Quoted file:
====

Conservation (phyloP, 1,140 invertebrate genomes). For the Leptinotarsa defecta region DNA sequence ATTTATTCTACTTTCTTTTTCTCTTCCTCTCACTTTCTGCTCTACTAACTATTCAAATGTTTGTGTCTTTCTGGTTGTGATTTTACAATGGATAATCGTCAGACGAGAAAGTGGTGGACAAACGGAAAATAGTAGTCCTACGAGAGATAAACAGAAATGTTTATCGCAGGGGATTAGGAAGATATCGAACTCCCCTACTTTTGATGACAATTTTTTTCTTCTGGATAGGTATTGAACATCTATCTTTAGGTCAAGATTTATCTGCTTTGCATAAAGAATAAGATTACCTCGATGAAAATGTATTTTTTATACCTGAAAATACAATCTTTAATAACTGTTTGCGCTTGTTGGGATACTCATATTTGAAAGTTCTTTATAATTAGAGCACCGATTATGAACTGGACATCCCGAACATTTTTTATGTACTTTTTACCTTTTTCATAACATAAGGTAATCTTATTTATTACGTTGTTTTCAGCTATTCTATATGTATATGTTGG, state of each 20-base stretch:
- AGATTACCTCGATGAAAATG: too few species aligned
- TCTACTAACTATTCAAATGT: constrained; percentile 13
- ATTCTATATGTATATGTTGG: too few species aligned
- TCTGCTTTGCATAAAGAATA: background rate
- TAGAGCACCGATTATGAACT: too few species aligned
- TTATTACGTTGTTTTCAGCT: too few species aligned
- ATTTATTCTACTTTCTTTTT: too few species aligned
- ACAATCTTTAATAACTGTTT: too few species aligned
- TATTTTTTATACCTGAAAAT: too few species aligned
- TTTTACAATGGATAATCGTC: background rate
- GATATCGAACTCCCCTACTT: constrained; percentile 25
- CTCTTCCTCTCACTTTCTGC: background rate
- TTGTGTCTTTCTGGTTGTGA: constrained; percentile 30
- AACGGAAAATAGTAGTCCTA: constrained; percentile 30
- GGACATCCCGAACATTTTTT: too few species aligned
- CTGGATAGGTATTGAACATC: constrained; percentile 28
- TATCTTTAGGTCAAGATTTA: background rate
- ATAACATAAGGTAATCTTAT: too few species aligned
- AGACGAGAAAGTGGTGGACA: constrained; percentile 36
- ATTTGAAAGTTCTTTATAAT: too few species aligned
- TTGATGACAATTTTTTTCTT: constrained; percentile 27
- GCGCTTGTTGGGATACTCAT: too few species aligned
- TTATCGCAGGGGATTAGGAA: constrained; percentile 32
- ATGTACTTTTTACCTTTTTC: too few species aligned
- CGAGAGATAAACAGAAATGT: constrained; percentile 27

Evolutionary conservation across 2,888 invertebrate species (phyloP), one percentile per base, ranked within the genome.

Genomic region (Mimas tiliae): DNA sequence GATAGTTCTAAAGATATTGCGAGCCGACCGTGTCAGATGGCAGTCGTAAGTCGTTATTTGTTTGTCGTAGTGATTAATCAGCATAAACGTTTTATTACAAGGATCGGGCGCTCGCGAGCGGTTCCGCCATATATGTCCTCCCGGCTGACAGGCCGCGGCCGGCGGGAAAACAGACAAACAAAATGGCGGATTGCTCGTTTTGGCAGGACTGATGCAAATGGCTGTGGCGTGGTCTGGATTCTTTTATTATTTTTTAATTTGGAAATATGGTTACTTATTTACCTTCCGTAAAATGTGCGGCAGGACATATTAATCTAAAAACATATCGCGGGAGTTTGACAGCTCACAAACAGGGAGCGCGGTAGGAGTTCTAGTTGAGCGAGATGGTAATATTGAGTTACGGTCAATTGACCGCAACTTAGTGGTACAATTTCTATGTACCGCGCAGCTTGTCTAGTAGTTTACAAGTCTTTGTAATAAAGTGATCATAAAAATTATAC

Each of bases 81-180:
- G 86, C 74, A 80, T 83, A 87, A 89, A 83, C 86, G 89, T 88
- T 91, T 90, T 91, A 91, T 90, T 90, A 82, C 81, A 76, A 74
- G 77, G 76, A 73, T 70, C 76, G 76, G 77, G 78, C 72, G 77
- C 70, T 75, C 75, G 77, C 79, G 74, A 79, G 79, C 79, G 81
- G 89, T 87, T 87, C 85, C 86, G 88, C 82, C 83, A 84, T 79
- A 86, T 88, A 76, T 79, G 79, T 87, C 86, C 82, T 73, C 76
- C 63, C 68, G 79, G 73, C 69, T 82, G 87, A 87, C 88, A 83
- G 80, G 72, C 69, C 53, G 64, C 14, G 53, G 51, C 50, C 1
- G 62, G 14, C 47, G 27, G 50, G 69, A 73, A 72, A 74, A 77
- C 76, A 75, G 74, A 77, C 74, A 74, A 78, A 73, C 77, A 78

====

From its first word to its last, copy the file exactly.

Conservation (phyloP, 1,140 invertebrate genomes). For the Leptinotarsa defecta region DNA sequence ATTTATTCTACTTTCTTTTTCTCTTCCTCTCACTTTCTGCTCTACTAACTATTCAAATGTTTGTGTCTTTCTGGTTGTGATTTTACAATGGATAATCGTCAGACGAGAAAGTGGTGGACAAACGGAAAATAGTAGTCCTACGAGAGATAAACAGAAATGTTTATCGCAGGGGATTAGGAAGATATCGAACTCCCCTACTTTTGATGACAATTTTTTTCTTCTGGATAGGTATTGAACATCTATCTTTAGGTCAAGATTTATCTGCTTTGCATAAAGAATAAGATTACCTCGATGAAAATGTATTTTTTATACCTGAAAATACAATCTTTAATAACTGTTTGCGCTTGTTGGGATACTCATATTTGAAAGTTCTTTATAATTAGAGCACCGATTATGAACTGGACATCCCGAACATTTTTTATGTACTTTTTACCTTTTTCATAACATAAGGTAATCTTATTTATTACGTTGTTTTCAGCTATTCTATATGTATATGTTGG, state of each 20-base stretch:
- AGATTACCTCGATGAAAATG: too few species aligned
- TCTACTAACTATTCAAATGT: constrained; percentile 13
- ATTCTATATGTATATGTTGG: too few species aligned
- TCTGCTTTGCATAAAGAATA: background rate
- TAGAGCACCGATTATGAACT: too few species aligned
- TTATTACGTTGTTTTCAGCT: too few species aligned
- ATTTATTCTACTTTCTTTTT: too few species aligned
- ACAATCTTTAATAACTGTTT: too few species aligned
- TATTTTTTATACCTGAAAAT: too few species aligned
- TTTTACAATGGATAATCGTC: background rate
- GATATCGAACTCCCCTACTT: constrained; percentile 25
- CTCTTCCTCTCACTTTCTGC: background rate
- TTGTGTCTTTCTGGTTGTGA: constrained; percentile 30
- AACGGAAAATAGTAGTCCTA: constrained; percentile 30
- GGACATCCCGAACATTTTTT: too few species aligned
- CTGGATAGGTATTGAACATC: constrained; percentile 28
- TATCTTTAGGTCAAGATTTA: background rate
- ATAACATAAGGTAATCTTAT: too few species aligned
- AGACGAGAAAGTGGTGGACA: constrained; percentile 36
- ATTTGAAAGTTCTTTATAAT: too few species aligned
- TTGATGACAATTTTTTTCTT: constrained; percentile 27
- GCGCTTGTTGGGATACTCAT: too few species aligned
- TTATCGCAGGGGATTAGGAA: constrained; percentile 32
- ATGTACTTTTTACCTTTTTC: too few species aligned
- CGAGAGATAAACAGAAATGT: constrained; percentile 27

Evolutionary conservation across 2,888 invertebrate species (phyloP), one percentile per base, ranked within the genome.

Genomic region (Mimas tiliae): DNA sequence GATAGTTCTAAAGATATTGCGAGCCGACCGTGTCAGATGGCAGTCGTAAGTCGTTATTTGTTTGTCGTAGTGATTAATCAGCATAAACGTTTTATTACAAGGATCGGGCGCTCGCGAGCGGTTCCGCCATATATGTCCTCCCGGCTGACAGGCCGCGGCCGGCGGGAAAACAGACAAACAAAATGGCGGATTGCTCGTTTTGGCAGGACTGATGCAAATGGCTGTGGCGTGGTCTGGATTCTTTTATTATTTTTTAATTTGGAAATATGGTTACTTATTTACCTTCCGTAAAATGTGCGGCAGGACATATTAATCTAAAAACATATCGCGGGAGTTTGACAGCTCACAAACAGGGAGCGCGGTAGGAGTTCTAGTTGAGCGAGATGGTAATATTGAGTTACGGTCAATTGACCGCAACTTAGTGGTACAATTTCTATGTACCGCGCAGCTTGTCTAGTAGTTTACAAGTCTTTGTAATAAAGTGATCATAAAAATTATAC

Each of bases 81-180:
- G 86, C 74, A 80, T 83, A 87, A 89, A 83, C 86, G 89, T 88
- T 91, T 90, T 91, A 91, T 90, T 90, A 82, C 81, A 76, A 74
- G 77, G 76, A 73, T 70, C 76, G 76, G 77, G 78, C 72, G 77
- C 70, T 75, C 75, G 77, C 79, G 74, A 79, G 79, C 79, G 81
- G 89, T 87, T 87, C 85, C 86, G 88, C 82, C 83, A 84, T 79
- A 86, T 88, A 76, T 79, G 79, T 87, C 86, C 82, T 73, C 76
- C 63, C 68, G 79, G 73, C 69, T 82, G 87, A 87, C 88, A 83
- G 80, G 72, C 69, C 53, G 64, C 14, G 53, G 51, C 50, C 1
- G 62, G 14, C 47, G 27, G 50, G 69, A 73, A 72, A 74, A 77
- C 76, A 75, G 74, A 77, C 74, A 74, A 78, A 73, C 77, A 78